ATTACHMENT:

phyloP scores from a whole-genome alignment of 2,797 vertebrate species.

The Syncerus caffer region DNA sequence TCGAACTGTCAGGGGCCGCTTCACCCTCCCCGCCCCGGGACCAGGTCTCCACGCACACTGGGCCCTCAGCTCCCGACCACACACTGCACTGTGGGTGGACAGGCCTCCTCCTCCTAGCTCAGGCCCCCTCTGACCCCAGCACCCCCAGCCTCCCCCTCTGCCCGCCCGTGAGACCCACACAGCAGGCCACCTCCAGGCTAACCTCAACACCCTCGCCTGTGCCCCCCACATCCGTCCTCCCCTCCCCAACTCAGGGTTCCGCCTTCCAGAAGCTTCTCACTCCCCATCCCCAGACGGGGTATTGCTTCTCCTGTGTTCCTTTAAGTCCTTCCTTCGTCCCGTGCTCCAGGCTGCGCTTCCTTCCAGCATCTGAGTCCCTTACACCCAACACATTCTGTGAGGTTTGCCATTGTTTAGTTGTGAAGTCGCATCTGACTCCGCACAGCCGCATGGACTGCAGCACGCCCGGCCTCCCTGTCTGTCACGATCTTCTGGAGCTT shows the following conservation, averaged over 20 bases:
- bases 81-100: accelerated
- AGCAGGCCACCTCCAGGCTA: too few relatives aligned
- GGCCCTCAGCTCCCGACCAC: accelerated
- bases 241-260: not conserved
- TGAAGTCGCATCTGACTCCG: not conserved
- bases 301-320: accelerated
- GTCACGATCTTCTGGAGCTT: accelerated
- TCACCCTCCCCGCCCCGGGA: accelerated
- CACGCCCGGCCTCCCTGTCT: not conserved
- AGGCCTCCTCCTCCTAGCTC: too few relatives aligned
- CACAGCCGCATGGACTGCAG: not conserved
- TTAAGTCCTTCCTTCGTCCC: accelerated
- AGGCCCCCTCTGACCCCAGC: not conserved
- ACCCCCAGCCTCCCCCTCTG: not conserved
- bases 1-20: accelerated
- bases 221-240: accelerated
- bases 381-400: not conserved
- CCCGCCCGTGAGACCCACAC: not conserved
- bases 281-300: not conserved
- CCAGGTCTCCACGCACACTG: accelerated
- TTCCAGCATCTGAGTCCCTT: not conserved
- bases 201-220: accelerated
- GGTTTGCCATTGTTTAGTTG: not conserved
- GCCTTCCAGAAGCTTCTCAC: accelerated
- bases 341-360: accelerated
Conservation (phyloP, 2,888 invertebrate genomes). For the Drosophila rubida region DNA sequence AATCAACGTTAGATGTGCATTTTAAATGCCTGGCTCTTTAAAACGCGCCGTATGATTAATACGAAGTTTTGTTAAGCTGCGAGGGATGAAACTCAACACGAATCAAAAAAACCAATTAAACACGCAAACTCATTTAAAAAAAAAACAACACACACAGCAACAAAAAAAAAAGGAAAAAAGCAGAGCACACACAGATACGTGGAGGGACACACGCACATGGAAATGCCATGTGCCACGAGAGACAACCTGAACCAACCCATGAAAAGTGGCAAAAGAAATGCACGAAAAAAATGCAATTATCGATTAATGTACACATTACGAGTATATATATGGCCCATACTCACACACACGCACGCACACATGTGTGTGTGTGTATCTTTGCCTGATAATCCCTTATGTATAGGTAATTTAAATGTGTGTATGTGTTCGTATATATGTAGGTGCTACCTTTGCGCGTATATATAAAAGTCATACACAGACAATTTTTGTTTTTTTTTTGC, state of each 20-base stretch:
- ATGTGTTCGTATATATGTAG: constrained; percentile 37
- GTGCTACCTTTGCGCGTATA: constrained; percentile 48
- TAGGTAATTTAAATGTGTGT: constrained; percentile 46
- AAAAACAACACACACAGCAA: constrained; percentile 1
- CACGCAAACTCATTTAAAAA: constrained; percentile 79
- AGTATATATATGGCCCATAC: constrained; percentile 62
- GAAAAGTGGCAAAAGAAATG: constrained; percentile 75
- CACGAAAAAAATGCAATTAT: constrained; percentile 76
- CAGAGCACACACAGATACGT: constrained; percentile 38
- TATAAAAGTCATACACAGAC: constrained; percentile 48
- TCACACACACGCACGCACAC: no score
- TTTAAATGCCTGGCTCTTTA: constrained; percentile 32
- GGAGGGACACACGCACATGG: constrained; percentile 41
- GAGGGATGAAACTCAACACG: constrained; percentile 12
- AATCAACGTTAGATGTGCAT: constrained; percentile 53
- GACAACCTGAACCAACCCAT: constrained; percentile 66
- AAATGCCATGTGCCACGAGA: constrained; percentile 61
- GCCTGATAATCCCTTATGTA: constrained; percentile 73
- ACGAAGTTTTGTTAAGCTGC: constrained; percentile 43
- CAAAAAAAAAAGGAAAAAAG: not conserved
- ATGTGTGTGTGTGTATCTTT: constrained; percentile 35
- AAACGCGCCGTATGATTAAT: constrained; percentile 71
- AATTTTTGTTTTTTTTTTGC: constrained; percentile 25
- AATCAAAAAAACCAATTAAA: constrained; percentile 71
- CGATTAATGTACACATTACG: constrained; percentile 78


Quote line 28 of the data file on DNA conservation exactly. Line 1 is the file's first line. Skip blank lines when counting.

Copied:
Conservation (phyloP, 2,888 invertebrate genomes). For the Drosophila rubida region DNA sequence AATCAACGTTAGATGTGCATTTTAAATGCCTGGCTCTTTAAAACGCGCCGTATGATTAATACGAAGTTTTGTTAAGCTGCGAGGGATGAAACTCAACACGAATCAAAAAAACCAATTAAACACGCAAACTCATTTAAAAAAAAAACAACACACACAGCAACAAAAAAAAAAGGAAAAAAGCAGAGCACACACAGATACGTGGAGGGACACACGCACATGGAAATGCCATGTGCCACGAGAGACAACCTGAACCAACCCATGAAAAGTGGCAAAAGAAATGCACGAAAAAAATGCAATTATCGATTAATGTACACATTACGAGTATATATATGGCCCATACTCACACACACGCACGCACACATGTGTGTGTGTGTATCTTTGCCTGATAATCCCTTATGTATAGGTAATTTAAATGTGTGTATGTGTTCGTATATATGTAGGTGCTACCTTTGCGCGTATATATAAAAGTCATACACAGACAATTTTTGTTTTTTTTTTGC, state of each 20-base stretch: